“We do understand it,” Knueppel said of the equity issues created by the transfer fee. “But it does create a situation for us, in that we want it to be neutral in terms of cost to SEPTA. Because if we lose income, we have to reduce service and we don’t want to do that.”
Now Knueppel is out and the makeup of Council has also changed. Council newcomers Jamie Gauthier and Kendra Brooks have said they, like Gym, support eliminating transfer fees. Incumbent councilmember Allan Domb and another newcomer Katherine Gilmore Richardson also support ditching the fees. While SEPTA, a state-chartered agency isn’t beholden to council on operating matters, the city legislative body does have power over the city’s contribution to the agency’s $1.49 billion operating budget. Philadelphia County contributes more than 99% of the local subsidies to city transit and 70% to regional rail.
Richards is sympathetic to concerns about the burden imposed by the fee but said she isn’t ready to make a decision quite yet. “SEPTA is a billion-dollar business, and we can’t make these decisions in a vacuum.”
“We will be thinking with our heads and with our hearts as we take a look at what the best way for SEPTA to help this entire region move forward,” she said.
Richards also said she is open to experimenting with new models that consider the needs of low-income riders. She said Philadelphia could eventually join a number of city transit agencies that use fare-capping system, where cash-strapped riders can pay single fares toward an unlimited pass.
Transit agencies with key card technology in St. Louis, Houston and Portland, Ore., for example, have some sort of capping mechanism. In Philadelphia, the fare-capping could only work after SEPTA has finished implementing the full Key card system.
“I’m not saying that decision has been made yet,” Richards said. “But… a Key card payment system allows you to take a look at all that data, and how it may or may not be a good thing for this transit agency.”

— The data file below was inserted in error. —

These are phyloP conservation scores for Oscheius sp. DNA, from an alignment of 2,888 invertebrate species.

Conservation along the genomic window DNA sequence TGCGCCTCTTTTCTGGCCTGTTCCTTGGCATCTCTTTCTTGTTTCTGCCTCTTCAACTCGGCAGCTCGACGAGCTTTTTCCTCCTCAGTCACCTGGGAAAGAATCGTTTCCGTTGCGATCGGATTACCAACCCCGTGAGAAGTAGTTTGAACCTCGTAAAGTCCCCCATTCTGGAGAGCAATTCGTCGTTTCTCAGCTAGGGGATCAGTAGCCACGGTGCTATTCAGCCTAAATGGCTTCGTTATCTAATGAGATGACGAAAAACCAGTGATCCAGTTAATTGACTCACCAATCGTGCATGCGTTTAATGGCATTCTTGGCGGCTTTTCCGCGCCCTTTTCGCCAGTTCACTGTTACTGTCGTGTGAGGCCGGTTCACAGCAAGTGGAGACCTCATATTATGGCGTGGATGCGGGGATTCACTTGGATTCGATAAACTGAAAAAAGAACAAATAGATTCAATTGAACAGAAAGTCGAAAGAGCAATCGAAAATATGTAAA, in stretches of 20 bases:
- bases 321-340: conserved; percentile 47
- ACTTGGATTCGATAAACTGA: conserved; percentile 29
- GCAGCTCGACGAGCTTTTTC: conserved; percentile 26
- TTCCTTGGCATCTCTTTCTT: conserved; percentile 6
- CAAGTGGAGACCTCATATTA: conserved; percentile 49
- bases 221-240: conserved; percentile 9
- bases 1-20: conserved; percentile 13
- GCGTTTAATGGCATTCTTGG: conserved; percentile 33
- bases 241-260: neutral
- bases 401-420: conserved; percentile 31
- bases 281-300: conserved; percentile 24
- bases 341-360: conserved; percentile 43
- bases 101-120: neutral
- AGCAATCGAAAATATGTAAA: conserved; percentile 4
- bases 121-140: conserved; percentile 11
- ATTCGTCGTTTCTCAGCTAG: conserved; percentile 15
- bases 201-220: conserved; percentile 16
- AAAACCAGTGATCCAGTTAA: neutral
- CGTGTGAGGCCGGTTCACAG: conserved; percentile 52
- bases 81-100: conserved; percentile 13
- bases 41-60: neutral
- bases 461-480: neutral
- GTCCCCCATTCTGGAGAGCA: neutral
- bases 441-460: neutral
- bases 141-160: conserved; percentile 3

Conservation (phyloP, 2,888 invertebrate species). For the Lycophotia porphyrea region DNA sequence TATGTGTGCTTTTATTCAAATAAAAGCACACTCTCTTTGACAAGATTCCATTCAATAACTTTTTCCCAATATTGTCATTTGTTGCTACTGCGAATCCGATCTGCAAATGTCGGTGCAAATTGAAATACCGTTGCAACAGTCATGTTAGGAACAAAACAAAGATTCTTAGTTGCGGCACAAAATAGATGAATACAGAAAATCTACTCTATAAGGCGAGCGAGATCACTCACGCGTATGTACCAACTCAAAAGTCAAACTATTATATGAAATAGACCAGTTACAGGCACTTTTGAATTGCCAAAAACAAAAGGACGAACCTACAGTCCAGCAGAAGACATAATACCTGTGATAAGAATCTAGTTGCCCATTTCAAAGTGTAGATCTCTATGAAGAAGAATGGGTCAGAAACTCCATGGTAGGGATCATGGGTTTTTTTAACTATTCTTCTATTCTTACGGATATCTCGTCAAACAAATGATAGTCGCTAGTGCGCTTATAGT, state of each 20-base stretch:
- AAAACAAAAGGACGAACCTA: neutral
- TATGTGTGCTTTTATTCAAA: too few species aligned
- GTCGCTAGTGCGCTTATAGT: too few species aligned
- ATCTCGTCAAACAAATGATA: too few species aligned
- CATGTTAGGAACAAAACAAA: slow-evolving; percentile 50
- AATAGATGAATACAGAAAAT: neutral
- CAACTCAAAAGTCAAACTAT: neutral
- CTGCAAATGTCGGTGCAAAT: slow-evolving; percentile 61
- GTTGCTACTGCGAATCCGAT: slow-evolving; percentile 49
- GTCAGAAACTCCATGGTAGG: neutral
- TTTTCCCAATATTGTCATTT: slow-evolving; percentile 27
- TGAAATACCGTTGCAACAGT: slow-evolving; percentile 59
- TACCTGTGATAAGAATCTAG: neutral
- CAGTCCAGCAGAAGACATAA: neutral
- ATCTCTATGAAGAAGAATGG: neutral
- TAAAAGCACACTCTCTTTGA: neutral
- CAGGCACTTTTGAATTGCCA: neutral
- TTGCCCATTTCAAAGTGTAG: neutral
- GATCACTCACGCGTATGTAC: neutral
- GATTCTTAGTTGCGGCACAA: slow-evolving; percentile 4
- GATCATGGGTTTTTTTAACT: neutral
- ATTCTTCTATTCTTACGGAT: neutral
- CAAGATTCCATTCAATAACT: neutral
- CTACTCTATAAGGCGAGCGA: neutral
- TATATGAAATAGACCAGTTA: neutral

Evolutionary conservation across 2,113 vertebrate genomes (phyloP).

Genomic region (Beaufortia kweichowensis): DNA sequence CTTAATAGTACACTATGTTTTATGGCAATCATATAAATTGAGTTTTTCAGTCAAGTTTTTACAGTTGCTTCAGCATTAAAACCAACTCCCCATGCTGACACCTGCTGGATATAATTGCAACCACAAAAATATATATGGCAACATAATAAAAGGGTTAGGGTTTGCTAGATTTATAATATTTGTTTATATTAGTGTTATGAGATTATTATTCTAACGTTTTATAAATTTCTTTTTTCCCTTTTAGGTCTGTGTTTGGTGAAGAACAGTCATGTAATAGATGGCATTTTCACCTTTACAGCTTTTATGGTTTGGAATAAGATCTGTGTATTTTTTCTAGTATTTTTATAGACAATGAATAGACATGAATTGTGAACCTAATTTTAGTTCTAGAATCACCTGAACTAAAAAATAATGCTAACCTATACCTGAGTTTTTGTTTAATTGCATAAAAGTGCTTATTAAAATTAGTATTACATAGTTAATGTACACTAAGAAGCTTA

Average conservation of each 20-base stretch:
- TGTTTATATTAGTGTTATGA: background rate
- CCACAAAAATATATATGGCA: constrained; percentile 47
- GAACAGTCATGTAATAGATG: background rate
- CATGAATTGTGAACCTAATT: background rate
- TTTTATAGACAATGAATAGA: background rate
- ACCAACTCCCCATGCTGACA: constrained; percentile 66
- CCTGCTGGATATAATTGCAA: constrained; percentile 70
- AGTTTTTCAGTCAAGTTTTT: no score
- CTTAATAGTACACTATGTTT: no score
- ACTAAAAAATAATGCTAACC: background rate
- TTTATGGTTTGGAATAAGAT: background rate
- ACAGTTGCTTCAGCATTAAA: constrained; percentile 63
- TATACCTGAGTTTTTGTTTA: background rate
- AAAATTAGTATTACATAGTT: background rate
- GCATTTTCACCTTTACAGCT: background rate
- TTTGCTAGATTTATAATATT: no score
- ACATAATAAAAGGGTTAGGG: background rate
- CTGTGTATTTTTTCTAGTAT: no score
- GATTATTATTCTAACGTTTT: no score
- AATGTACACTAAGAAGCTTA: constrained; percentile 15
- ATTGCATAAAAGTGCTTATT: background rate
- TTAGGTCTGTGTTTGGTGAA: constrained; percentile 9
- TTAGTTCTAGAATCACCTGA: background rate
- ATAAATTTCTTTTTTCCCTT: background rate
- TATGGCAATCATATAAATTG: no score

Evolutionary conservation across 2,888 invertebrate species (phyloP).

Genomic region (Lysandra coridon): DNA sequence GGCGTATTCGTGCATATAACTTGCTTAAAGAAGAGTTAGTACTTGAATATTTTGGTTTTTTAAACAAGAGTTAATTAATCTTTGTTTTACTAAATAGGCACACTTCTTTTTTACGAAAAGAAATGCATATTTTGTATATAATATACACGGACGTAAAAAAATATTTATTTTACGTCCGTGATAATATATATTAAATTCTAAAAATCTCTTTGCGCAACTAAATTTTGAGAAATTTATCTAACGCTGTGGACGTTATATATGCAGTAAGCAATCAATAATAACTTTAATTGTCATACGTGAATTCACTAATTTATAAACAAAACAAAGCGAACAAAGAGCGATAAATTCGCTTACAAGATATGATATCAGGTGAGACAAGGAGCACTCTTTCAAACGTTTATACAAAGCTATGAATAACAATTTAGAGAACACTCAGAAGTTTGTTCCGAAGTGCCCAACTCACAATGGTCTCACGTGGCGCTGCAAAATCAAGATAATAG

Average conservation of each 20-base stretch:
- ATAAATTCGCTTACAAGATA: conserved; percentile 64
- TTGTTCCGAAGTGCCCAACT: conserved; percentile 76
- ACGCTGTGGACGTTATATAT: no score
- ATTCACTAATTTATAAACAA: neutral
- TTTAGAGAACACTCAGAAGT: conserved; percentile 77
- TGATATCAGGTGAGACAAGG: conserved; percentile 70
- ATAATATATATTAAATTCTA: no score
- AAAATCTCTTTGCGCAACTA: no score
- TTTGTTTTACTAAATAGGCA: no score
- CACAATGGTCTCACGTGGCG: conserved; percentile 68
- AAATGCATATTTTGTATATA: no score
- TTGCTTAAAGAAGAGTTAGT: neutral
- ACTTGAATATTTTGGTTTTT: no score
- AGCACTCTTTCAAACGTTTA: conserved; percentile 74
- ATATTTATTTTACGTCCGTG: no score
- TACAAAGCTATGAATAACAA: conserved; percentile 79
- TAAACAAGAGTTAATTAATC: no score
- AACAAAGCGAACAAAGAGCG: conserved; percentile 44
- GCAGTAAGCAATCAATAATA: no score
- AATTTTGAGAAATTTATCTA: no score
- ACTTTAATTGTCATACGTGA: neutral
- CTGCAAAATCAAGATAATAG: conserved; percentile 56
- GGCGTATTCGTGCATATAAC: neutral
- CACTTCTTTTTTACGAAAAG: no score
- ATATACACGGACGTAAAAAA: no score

Richards, a Montgomery County resident served on SEPTA’s board in the early stages of SEPTA Key. She returned to the agency this year eager to improve the system, which has been plagued with problems since its introduction in 2016.
“I don’t even know if we’ll ever reach full implementation because we’re going to be able to have flexibility and change things,” said Richards. SEPTA issued her a Key and she plans to test the fare purchasing process to understand the rider experience.
The executive experimentation comes at a pivotal moment. SEPTA is in the midst of rolling out the tap-to-exit function at its five Center City Regional Rail stations. Jefferson Station was the first to be outfitted with the streamlined payment system in early January, and authority officials say over 30,000 riders have used it so far.
Suburban Station is next to receive the system on February 5, then three more will follow after. The technological advancement is a step toward rolling out Travel Wallet on Regional Rail, where riders can pay per trip.
SEPTA is also gearing up for smartphone payment capabilities, already used in New York City, but first the authority has to upgrade their card readers to meet current banking security standards, a more than $4 million fix.
WHYY is one of over 20 news organizations producing Broke in Philly, a collaborative reporting project on solutions to poverty and the city’s push towards economic justice. Follow us at @BrokeInPhilly.